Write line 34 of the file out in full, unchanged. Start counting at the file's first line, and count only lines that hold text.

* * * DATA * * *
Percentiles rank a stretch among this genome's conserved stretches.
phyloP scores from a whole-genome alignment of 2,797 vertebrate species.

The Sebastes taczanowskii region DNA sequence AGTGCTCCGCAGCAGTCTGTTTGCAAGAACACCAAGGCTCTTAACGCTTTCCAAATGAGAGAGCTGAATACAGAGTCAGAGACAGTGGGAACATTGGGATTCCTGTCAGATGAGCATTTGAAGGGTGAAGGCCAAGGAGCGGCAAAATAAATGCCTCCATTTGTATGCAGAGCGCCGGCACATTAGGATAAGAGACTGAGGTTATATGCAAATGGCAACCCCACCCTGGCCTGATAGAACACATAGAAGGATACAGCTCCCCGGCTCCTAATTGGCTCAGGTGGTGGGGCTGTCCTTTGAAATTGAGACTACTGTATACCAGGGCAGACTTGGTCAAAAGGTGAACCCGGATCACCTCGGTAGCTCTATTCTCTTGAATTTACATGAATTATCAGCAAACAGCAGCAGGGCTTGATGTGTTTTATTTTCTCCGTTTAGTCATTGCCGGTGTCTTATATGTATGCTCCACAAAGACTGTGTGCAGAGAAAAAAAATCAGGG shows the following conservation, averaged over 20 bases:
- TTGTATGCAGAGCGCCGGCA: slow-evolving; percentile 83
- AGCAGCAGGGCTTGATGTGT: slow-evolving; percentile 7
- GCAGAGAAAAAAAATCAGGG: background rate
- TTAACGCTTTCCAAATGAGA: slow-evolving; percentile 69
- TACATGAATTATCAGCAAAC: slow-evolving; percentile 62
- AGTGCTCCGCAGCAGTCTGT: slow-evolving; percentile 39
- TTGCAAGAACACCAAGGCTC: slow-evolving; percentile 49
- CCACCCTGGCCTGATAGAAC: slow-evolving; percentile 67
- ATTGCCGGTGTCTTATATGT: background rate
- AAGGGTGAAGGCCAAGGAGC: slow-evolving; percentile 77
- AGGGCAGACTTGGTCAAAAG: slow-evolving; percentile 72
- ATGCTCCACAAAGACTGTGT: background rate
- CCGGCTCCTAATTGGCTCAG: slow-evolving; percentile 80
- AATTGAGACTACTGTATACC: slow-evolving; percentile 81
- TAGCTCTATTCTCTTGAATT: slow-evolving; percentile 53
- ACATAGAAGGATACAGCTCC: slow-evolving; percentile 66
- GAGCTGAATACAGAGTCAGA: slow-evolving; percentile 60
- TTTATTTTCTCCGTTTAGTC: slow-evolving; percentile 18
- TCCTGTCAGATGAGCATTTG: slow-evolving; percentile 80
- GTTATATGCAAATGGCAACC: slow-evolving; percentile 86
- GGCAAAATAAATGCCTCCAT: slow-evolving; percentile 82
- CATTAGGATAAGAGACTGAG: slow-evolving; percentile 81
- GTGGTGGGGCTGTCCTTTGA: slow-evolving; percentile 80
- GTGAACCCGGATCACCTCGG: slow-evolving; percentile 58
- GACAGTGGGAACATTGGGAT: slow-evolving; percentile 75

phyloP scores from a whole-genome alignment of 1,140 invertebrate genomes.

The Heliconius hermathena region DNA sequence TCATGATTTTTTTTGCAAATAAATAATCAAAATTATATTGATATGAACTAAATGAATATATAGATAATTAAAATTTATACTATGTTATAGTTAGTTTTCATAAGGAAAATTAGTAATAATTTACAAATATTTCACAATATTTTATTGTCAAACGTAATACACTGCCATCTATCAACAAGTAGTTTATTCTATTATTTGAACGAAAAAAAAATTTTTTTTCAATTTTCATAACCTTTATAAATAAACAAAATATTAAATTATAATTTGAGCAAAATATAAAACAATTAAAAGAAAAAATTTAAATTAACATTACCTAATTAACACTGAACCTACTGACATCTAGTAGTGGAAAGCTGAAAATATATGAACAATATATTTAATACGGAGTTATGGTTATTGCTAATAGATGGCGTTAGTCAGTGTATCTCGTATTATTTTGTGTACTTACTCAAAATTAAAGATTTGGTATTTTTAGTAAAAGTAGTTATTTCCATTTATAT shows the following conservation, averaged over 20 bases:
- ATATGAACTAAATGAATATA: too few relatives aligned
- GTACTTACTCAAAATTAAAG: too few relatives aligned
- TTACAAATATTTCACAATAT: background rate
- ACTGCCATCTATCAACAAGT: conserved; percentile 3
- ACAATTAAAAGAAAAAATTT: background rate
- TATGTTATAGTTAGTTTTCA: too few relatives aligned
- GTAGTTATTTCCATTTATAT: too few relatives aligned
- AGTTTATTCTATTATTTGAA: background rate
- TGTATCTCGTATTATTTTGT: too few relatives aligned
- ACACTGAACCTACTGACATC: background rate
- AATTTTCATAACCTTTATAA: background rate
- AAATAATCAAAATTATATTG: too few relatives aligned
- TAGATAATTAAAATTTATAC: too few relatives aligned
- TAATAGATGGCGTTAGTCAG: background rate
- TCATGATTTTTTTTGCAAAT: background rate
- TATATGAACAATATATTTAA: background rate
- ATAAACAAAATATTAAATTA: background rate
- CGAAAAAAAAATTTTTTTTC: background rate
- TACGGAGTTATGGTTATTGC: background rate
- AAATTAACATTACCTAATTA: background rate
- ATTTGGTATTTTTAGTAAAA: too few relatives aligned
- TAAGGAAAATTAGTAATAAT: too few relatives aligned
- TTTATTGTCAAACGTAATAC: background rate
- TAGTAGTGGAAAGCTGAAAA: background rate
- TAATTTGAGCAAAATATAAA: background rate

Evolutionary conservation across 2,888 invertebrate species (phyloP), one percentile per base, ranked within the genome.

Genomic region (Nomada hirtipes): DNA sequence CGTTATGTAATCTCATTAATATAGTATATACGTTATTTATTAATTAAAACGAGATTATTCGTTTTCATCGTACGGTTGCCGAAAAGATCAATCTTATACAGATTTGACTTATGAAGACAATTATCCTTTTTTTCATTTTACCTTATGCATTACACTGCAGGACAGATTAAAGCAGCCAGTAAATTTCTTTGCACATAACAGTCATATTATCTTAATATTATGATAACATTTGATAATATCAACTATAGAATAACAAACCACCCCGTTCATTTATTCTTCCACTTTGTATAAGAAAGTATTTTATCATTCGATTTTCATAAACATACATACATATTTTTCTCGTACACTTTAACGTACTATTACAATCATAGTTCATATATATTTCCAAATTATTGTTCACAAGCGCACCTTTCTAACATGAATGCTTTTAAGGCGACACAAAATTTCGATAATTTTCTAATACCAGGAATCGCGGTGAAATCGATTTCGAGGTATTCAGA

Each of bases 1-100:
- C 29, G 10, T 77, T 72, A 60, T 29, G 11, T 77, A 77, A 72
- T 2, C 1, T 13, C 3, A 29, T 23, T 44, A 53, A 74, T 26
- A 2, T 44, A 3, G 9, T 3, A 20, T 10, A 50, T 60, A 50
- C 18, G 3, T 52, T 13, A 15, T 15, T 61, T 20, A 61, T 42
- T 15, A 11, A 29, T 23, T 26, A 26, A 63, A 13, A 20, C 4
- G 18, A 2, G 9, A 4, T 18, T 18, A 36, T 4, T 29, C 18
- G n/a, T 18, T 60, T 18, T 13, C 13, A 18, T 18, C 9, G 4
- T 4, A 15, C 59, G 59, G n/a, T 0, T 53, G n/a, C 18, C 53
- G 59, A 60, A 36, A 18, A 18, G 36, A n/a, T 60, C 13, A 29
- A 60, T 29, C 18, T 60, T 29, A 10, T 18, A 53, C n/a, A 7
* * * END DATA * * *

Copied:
- ACTGCCATCTATCAACAAGT: conserved; percentile 3